my hair, as told by greek mythology by Neda Dallal

a white girl complains to me that she’s frizzy in the humidity

i don’t tell her that until i see a halo of baby hairs surround her skull like she’s the virgin Mary herself, i don’t wanna hear a damn thing


if i were allowed to watch risqué tv as a kid i would have told you that i have 

elaine benes hair 

carrie bradshaw hair

instead i grew up on eerie myths, disturbing tales, stories with lopsided mores 

so okay then 

medusa was my inspiration 

curls of snakes that moved in an unending waltz across her scalp

nest of snakes that cast onlookers into hardened rock

i wonder why i hated myself back then


i used to think my hair was the least straight thing about me


used to glare at the mirror, willing the strands on my head to conform 

demanding normalcy of the crown of my head

believing trickle-down to be not just an economic mindset

but a psychological one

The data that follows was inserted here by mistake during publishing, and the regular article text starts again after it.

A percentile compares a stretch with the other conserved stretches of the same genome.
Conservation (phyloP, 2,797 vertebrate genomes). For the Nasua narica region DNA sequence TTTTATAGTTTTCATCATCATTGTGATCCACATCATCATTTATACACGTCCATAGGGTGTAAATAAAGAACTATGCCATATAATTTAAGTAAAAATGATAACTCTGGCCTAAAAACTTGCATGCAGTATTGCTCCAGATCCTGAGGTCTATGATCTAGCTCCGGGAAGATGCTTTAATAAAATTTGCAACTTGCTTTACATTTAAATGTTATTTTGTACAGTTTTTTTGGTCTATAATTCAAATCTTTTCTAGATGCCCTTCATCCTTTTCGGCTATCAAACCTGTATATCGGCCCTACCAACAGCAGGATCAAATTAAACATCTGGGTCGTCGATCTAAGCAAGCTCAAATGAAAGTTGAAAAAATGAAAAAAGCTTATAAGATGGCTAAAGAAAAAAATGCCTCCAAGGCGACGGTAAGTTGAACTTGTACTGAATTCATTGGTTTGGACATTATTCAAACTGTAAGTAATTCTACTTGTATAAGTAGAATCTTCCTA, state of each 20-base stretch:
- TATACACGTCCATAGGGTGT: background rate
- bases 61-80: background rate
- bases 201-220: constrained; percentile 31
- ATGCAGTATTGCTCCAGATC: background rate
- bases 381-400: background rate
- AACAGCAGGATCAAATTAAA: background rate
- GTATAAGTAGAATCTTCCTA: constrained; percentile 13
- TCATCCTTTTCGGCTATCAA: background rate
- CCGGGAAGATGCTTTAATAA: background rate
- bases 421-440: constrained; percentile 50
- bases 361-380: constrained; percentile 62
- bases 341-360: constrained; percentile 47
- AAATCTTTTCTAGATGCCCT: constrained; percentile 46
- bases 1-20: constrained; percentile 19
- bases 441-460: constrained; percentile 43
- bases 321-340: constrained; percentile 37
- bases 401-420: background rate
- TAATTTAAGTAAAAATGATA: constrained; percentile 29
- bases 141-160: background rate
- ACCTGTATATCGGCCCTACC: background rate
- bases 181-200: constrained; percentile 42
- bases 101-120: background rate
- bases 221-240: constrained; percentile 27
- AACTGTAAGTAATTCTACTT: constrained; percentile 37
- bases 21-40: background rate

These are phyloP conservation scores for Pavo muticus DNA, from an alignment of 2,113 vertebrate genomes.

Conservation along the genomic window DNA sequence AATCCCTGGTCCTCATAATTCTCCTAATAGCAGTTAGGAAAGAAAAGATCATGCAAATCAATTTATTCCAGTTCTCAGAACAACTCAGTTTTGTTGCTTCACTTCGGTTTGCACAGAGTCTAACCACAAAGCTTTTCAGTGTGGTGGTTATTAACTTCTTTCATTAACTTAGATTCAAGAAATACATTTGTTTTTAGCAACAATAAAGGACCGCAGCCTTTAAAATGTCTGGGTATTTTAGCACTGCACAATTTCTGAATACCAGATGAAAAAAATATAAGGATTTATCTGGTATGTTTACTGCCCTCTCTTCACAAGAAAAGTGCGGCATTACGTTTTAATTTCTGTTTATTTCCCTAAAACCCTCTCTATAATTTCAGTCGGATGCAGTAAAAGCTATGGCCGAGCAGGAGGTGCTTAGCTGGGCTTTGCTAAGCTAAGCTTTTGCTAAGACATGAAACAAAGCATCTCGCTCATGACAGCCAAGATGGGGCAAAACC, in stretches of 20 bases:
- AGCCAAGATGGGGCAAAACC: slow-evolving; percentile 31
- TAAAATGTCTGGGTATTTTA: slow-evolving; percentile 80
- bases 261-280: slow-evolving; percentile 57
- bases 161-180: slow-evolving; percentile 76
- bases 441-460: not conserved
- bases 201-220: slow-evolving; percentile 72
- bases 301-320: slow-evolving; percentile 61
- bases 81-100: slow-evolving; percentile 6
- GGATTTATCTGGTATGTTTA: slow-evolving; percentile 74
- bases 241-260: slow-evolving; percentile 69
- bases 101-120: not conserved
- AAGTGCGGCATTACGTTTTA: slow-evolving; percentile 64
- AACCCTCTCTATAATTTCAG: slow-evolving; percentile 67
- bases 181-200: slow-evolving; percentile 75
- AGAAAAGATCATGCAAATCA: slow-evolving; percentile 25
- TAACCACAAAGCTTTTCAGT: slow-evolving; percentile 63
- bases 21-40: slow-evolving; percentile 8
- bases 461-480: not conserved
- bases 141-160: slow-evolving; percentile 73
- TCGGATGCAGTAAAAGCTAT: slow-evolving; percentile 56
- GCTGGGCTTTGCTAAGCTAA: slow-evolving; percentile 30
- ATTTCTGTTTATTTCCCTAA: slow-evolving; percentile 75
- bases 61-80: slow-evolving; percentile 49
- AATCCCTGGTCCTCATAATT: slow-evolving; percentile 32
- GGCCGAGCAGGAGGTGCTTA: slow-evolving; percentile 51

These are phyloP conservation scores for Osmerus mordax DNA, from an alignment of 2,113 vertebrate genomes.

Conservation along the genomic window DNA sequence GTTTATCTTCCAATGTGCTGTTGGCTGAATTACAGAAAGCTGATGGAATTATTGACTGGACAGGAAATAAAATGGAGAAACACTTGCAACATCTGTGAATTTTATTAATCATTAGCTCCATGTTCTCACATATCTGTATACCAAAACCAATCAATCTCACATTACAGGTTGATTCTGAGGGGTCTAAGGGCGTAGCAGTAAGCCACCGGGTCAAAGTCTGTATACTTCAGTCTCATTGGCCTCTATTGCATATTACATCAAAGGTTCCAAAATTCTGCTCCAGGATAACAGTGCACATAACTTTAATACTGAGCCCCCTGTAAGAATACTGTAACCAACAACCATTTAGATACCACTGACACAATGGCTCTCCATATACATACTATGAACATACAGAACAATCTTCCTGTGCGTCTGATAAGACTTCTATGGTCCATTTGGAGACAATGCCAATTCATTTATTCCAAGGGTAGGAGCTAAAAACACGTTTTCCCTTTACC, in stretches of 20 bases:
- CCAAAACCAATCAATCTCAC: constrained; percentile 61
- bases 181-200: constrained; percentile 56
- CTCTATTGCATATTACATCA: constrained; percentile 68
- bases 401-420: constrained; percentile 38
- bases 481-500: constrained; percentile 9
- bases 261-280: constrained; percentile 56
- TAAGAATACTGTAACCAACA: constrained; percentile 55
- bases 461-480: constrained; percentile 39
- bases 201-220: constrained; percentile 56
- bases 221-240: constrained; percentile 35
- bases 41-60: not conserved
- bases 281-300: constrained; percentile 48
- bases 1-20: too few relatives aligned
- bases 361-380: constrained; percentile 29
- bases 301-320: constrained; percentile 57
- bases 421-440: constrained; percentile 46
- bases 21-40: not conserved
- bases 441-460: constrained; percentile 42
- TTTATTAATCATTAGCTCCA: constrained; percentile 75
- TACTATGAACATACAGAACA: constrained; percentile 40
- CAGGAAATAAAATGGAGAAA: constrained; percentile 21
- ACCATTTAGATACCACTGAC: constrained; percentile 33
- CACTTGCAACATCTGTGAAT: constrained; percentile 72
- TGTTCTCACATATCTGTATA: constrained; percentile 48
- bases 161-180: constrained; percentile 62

what i wish i knew then was that these locks are escape artists 

shapeshifting with every wash

breaking laws of physics and hair ties and spirits

infusing marvel into their inconsistency

inducing gleeful awe through their zigs and zags

their artistry and misbehavior 


now every strand gets parented like they’re my inner child 

healing from wounds so deep they still haven’t scabbed over

each piece a singularity, carving out its own space on my head

i give them room to twist into whatever version of themselves will exist 

without heat pressing away their personality


i reach up and find a strand that loops around my finger in adoring coils

another that feels like i’m rubbing my skin across a piece of twine

my hair might not turn you to stone

but i dare you to look anyway


Neda Dallal is a writer based in New York City. Her work often contains themes of pop culture, identity, migration, and belonging. In addition to writing, Neda helps bring other writers’ work to life in her day job as a marketer at Penguin Random House. In her spare time, she loves exploring New York, watching movies, painting her nails, and cultivating community.

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